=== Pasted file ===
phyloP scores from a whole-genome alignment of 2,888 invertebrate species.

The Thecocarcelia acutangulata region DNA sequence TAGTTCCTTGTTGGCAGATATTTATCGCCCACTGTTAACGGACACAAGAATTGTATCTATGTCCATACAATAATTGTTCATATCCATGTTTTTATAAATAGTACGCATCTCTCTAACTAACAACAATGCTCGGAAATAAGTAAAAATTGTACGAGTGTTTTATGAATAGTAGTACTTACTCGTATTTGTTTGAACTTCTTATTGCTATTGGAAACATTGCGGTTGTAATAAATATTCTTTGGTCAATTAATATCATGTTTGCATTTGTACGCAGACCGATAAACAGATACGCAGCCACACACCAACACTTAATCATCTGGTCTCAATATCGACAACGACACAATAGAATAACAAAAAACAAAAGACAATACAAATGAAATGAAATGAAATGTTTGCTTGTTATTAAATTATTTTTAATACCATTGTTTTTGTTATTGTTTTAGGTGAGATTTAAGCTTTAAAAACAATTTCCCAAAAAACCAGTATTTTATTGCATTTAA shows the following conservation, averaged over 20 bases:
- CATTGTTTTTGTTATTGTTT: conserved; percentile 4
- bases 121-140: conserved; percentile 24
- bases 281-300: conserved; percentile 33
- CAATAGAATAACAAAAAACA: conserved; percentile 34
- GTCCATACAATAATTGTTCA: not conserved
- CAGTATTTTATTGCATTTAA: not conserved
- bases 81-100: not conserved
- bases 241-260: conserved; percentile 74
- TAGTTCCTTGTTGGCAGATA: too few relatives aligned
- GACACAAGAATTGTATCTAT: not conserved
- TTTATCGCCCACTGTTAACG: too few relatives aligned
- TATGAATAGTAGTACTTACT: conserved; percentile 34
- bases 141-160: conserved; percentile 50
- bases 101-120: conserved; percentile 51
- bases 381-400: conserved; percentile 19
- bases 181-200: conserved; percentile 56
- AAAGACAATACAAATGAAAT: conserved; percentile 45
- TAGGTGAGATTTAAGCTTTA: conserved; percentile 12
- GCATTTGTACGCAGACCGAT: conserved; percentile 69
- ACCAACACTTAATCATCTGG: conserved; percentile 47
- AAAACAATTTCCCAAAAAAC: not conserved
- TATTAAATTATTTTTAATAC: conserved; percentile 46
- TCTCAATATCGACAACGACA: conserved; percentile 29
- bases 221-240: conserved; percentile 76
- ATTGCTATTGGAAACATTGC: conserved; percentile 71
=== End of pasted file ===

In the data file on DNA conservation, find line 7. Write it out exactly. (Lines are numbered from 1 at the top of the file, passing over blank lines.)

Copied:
- GTCCATACAATAATTGTTCA: not conserved